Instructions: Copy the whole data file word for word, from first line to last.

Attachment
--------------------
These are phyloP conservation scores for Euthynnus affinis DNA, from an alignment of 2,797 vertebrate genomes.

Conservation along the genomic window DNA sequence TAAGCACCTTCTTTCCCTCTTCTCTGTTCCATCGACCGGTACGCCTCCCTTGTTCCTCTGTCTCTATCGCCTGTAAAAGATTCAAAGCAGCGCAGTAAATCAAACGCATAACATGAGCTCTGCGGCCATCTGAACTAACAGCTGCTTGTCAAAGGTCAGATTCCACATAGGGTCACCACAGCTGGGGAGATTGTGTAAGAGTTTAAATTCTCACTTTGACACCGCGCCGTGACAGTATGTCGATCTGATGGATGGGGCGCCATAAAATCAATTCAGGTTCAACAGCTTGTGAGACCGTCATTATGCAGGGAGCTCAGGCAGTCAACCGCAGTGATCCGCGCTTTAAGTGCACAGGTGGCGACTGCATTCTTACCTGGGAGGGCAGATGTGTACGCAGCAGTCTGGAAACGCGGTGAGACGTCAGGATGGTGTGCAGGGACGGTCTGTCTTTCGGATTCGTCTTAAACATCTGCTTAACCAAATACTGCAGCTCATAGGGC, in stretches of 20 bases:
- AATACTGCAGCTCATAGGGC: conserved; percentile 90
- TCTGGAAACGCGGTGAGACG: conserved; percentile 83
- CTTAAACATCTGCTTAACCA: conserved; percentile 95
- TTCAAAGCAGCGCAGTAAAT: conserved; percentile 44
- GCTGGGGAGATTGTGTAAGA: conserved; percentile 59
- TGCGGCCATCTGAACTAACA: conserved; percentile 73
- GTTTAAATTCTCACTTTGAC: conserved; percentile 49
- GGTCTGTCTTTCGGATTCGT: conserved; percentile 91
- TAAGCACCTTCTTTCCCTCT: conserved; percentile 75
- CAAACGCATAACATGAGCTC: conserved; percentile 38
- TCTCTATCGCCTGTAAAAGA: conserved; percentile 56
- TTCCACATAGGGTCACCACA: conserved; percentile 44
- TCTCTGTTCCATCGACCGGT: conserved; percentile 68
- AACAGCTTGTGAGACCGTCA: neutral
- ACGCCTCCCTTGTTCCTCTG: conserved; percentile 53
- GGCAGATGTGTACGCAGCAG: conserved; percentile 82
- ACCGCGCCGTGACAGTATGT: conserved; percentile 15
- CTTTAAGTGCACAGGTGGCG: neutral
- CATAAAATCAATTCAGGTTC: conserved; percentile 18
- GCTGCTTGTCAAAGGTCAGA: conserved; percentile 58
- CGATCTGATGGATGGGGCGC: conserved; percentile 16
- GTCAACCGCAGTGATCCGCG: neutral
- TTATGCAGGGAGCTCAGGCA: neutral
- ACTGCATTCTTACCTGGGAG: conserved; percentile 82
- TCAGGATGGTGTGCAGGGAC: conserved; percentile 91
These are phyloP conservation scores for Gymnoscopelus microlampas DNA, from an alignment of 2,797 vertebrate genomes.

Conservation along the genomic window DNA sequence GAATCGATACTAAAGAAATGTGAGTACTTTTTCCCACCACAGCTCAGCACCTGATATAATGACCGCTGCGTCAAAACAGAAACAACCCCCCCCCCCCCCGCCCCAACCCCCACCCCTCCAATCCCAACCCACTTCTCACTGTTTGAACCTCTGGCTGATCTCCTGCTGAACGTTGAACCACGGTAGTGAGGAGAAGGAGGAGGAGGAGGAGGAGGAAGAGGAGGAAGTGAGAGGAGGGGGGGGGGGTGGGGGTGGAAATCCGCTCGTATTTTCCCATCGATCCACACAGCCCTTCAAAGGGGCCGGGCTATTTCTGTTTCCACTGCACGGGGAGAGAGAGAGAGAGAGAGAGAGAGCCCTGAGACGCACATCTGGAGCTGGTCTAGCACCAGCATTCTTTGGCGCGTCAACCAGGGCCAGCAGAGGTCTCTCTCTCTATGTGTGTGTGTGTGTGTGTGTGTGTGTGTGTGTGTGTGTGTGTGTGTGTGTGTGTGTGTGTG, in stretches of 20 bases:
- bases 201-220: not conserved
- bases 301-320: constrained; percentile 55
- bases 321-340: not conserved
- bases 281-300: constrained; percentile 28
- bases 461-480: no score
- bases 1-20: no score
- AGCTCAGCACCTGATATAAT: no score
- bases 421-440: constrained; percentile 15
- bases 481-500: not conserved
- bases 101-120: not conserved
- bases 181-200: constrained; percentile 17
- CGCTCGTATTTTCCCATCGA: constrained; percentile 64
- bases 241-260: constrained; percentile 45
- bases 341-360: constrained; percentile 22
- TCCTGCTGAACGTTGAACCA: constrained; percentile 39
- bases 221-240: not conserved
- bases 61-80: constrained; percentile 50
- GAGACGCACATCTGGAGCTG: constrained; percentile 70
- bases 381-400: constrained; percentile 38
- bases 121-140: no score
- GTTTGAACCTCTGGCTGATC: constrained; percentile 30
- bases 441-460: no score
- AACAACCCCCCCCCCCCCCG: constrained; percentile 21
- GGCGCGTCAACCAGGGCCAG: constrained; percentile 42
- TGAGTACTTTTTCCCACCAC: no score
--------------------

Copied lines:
These are phyloP conservation scores for Euthynnus affinis DNA, from an alignment of 2,797 vertebrate genomes.

Conservation along the genomic window DNA sequence TAAGCACCTTCTTTCCCTCTTCTCTGTTCCATCGACCGGTACGCCTCCCTTGTTCCTCTGTCTCTATCGCCTGTAAAAGATTCAAAGCAGCGCAGTAAATCAAACGCATAACATGAGCTCTGCGGCCATCTGAACTAACAGCTGCTTGTCAAAGGTCAGATTCCACATAGGGTCACCACAGCTGGGGAGATTGTGTAAGAGTTTAAATTCTCACTTTGACACCGCGCCGTGACAGTATGTCGATCTGATGGATGGGGCGCCATAAAATCAATTCAGGTTCAACAGCTTGTGAGACCGTCATTATGCAGGGAGCTCAGGCAGTCAACCGCAGTGATCCGCGCTTTAAGTGCACAGGTGGCGACTGCATTCTTACCTGGGAGGGCAGATGTGTACGCAGCAGTCTGGAAACGCGGTGAGACGTCAGGATGGTGTGCAGGGACGGTCTGTCTTTCGGATTCGTCTTAAACATCTGCTTAACCAAATACTGCAGCTCATAGGGC, in stretches of 20 bases:
- AATACTGCAGCTCATAGGGC: conserved; percentile 90
- TCTGGAAACGCGGTGAGACG: conserved; percentile 83
- CTTAAACATCTGCTTAACCA: conserved; percentile 95
- TTCAAAGCAGCGCAGTAAAT: conserved; percentile 44
- GCTGGGGAGATTGTGTAAGA: conserved; percentile 59
- TGCGGCCATCTGAACTAACA: conserved; percentile 73
- GTTTAAATTCTCACTTTGAC: conserved; percentile 49
- GGTCTGTCTTTCGGATTCGT: conserved; percentile 91
- TAAGCACCTTCTTTCCCTCT: conserved; percentile 75
- CAAACGCATAACATGAGCTC: conserved; percentile 38
- TCTCTATCGCCTGTAAAAGA: conserved; percentile 56
- TTCCACATAGGGTCACCACA: conserved; percentile 44
- TCTCTGTTCCATCGACCGGT: conserved; percentile 68
- AACAGCTTGTGAGACCGTCA: neutral
- ACGCCTCCCTTGTTCCTCTG: conserved; percentile 53
- GGCAGATGTGTACGCAGCAG: conserved; percentile 82
- ACCGCGCCGTGACAGTATGT: conserved; percentile 15
- CTTTAAGTGCACAGGTGGCG: neutral
- CATAAAATCAATTCAGGTTC: conserved; percentile 18
- GCTGCTTGTCAAAGGTCAGA: conserved; percentile 58
- CGATCTGATGGATGGGGCGC: conserved; percentile 16
- GTCAACCGCAGTGATCCGCG: neutral
- TTATGCAGGGAGCTCAGGCA: neutral
- ACTGCATTCTTACCTGGGAG: conserved; percentile 82
- TCAGGATGGTGTGCAGGGAC: conserved; percentile 91
These are phyloP conservation scores for Gymnoscopelus microlampas DNA, from an alignment of 2,797 vertebrate genomes.

Conservation along the genomic window DNA sequence GAATCGATACTAAAGAAATGTGAGTACTTTTTCCCACCACAGCTCAGCACCTGATATAATGACCGCTGCGTCAAAACAGAAACAACCCCCCCCCCCCCCGCCCCAACCCCCACCCCTCCAATCCCAACCCACTTCTCACTGTTTGAACCTCTGGCTGATCTCCTGCTGAACGTTGAACCACGGTAGTGAGGAGAAGGAGGAGGAGGAGGAGGAGGAAGAGGAGGAAGTGAGAGGAGGGGGGGGGGGTGGGGGTGGAAATCCGCTCGTATTTTCCCATCGATCCACACAGCCCTTCAAAGGGGCCGGGCTATTTCTGTTTCCACTGCACGGGGAGAGAGAGAGAGAGAGAGAGAGAGCCCTGAGACGCACATCTGGAGCTGGTCTAGCACCAGCATTCTTTGGCGCGTCAACCAGGGCCAGCAGAGGTCTCTCTCTCTATGTGTGTGTGTGTGTGTGTGTGTGTGTGTGTGTGTGTGTGTGTGTGTGTGTGTGTGTGTGTG, in stretches of 20 bases:
- bases 201-220: not conserved
- bases 301-320: constrained; percentile 55
- bases 321-340: not conserved
- bases 281-300: constrained; percentile 28
- bases 461-480: no score
- bases 1-20: no score
- AGCTCAGCACCTGATATAAT: no score
- bases 421-440: constrained; percentile 15
- bases 481-500: not conserved
- bases 101-120: not conserved
- bases 181-200: constrained; percentile 17
- CGCTCGTATTTTCCCATCGA: constrained; percentile 64
- bases 241-260: constrained; percentile 45
- bases 341-360: constrained; percentile 22
- TCCTGCTGAACGTTGAACCA: constrained; percentile 39
- bases 221-240: not conserved
- bases 61-80: constrained; percentile 50
- GAGACGCACATCTGGAGCTG: constrained; percentile 70
- bases 381-400: constrained; percentile 38
- bases 121-140: no score
- GTTTGAACCTCTGGCTGATC: constrained; percentile 30
- bases 441-460: no score
- AACAACCCCCCCCCCCCCCG: constrained; percentile 21
- GGCGCGTCAACCAGGGCCAG: constrained; percentile 42
- TGAGTACTTTTTCCCACCAC: no score